offers one of the earliest accounts of the origin of money.[109] Money
came into use because people became dependent on one another, importing what they needed and exporting the surplus. For the sake of convenience, people then agreed to deal in something that is intrinsically useful and easily applicable, such as iron or silver.[110] Aristotle's discussions on retail and interest was a major influence on economic thought in the Middle Ages. He had a low opinion of retail, believing that contrary to using money to procure things one needs in managing the household, retail trade seeks to make a profit. It thus uses goods as a means to an end, rather than as an end unto itself. He believed that retail trade was in this way unnatural. Similarly, Aristotle
considered making a profit through interest unnatural, as it makes a gain out of the money itself, and not from its use.[110] Aristotle
gave a summary of the function of money that was perhaps remarkably precocious for his time. He wrote that because it is impossible to determine the value of every good through a count of the number of other goods it is worth, the necessity arises of a single universal standard of measurement. Money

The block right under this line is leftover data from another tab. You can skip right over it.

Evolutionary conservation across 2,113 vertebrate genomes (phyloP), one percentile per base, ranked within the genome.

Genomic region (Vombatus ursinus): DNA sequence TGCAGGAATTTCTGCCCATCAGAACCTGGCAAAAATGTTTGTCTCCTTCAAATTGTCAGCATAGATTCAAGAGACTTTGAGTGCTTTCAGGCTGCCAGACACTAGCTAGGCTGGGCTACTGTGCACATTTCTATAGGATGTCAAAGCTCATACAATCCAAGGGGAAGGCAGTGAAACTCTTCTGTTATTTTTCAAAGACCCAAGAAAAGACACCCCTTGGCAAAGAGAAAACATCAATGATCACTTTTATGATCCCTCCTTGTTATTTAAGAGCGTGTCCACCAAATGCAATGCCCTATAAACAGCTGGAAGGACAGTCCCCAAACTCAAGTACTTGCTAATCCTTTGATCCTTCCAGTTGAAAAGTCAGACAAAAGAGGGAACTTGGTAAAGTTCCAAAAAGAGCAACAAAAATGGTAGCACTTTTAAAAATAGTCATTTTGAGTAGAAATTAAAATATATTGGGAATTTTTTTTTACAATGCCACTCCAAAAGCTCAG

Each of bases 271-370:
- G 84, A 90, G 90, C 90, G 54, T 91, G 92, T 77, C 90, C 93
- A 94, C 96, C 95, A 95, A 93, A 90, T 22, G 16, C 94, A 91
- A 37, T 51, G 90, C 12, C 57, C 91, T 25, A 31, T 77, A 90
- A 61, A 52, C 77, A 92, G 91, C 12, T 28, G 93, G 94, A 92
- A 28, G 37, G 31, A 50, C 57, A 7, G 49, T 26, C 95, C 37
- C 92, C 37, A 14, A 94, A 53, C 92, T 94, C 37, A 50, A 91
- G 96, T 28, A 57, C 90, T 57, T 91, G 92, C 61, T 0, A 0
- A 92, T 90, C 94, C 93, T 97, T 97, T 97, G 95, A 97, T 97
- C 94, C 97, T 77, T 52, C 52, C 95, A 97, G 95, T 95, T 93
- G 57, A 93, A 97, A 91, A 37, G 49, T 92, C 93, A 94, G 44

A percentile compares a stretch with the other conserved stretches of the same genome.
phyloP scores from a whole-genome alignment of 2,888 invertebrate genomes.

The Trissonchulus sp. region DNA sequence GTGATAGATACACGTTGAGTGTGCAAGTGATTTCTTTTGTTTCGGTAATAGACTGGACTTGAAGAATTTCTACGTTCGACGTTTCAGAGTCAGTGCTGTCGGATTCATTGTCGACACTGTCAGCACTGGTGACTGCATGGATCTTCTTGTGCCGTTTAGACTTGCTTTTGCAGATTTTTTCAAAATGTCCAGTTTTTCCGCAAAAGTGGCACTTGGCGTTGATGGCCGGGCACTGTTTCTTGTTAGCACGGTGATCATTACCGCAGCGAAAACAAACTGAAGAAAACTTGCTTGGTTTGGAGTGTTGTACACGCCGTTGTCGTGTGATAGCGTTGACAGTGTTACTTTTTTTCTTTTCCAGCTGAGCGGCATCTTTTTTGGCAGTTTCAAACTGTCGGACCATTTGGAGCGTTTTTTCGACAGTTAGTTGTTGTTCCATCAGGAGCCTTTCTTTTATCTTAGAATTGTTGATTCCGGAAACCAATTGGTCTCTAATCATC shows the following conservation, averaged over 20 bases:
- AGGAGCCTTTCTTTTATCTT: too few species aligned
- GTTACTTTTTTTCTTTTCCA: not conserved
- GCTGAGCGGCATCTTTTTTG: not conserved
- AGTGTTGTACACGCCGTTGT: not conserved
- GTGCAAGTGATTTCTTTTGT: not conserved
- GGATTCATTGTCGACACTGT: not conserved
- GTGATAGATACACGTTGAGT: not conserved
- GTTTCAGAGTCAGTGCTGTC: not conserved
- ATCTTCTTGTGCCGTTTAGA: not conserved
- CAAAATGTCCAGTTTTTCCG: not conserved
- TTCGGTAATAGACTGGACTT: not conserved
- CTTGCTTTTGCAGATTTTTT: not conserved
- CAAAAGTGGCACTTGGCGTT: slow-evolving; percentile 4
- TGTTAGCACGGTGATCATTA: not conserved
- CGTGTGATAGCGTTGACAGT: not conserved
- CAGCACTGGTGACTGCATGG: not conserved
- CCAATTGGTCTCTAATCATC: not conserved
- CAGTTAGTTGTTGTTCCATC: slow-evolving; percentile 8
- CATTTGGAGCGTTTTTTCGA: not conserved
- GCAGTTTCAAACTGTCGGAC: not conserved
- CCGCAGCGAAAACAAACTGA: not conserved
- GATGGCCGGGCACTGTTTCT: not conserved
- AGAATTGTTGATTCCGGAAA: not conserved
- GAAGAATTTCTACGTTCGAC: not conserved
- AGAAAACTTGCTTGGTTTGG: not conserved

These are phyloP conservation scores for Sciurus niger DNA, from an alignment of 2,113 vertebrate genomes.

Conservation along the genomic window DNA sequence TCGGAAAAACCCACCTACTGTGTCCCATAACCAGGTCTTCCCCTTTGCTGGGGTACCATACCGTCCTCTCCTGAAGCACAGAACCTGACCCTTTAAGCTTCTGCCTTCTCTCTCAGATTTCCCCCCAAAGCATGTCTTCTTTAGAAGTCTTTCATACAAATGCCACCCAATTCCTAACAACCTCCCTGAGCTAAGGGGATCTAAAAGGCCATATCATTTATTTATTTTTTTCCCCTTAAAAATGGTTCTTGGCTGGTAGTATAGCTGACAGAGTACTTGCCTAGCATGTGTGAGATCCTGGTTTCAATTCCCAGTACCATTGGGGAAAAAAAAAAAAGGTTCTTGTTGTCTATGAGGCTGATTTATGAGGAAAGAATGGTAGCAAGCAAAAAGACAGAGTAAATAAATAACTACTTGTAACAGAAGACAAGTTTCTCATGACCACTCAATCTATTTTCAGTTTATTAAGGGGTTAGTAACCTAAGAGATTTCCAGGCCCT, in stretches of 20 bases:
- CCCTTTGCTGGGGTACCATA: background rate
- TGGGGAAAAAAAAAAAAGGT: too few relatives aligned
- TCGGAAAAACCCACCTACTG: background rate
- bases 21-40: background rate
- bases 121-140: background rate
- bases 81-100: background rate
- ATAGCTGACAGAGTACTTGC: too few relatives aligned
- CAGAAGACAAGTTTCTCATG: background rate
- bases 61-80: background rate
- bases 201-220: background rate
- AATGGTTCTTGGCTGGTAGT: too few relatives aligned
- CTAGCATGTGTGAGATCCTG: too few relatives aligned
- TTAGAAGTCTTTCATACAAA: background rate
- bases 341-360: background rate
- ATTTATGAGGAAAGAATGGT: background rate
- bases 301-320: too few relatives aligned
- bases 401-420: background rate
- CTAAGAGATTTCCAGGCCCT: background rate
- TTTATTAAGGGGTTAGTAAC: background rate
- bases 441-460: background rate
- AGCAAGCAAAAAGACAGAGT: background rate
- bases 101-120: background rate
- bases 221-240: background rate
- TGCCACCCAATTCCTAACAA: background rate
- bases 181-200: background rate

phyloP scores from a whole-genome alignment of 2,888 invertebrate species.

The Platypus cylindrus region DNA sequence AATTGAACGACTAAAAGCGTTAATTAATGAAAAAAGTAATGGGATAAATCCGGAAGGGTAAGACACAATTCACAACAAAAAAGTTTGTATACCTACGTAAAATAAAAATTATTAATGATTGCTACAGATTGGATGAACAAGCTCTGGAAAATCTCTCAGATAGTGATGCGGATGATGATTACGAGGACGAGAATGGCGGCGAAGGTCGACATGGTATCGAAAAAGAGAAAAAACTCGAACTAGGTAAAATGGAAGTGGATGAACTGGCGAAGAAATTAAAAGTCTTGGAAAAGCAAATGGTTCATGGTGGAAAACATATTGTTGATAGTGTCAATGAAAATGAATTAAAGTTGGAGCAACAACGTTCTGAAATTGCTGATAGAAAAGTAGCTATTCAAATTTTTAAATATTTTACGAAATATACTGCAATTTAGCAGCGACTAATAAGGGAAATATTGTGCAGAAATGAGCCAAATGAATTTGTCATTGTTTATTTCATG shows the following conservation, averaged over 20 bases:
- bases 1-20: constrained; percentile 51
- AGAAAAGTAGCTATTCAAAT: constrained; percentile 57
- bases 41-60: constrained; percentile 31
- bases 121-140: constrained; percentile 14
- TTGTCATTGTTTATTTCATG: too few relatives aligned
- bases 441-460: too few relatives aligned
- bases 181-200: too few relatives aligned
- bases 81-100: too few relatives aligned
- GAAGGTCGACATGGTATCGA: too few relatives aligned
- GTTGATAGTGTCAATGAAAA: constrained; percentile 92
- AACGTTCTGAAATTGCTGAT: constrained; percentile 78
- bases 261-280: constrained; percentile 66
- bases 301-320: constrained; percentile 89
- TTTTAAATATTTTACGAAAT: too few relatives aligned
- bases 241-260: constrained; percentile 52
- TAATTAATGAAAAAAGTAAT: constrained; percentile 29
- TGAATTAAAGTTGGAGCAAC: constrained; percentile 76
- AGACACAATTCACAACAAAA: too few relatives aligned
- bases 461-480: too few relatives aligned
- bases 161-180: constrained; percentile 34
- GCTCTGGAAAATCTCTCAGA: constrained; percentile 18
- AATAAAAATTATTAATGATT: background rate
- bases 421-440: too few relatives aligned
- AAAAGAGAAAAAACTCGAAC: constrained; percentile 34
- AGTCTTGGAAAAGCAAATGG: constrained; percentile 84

thus allows for the association of different goods and makes them "commensurable".[110] He goes to on state that money is also useful for future exchange, making it a sort of security. That is, "if we do not want a thing now, we shall be able to get it when we do want it".[110]

and poetics The Blind Oedipus Commending his Children to the Gods (1784) by Bénigne Gagneraux. In his Poetics, Aristotle
uses the tragedy Oedipus Tyrannus by Sophocles
as an example of how the perfect tragedy should be structured, with a generally good protagonist who starts the play prosperous, but loses everything through some hamartia (fault).[111] Main articles: Rhetoric
(Aristotle) and Poetics (Aristotle) Aristotle's Rhetoric
proposes that a speaker can use three basic kinds of appeals to persuade his audience: ethos (an appeal to the speaker's character), pathos (an appeal to the audience's emotion), and logos (an appeal to logical reasoning).[112] He also categorises rhetoric into three genres: epideictic (ceremonial speeches dealing with praise or blame), forensic (judicial speeches over guilt or innocence), and deliberative (speeches calling on an audience to make a decision on an issue).[113] Aristotle
also outlines two kinds of rhetorical proofs: enthymeme (proof by syllogism) and paradeigma (proof by example).[114] Aristotle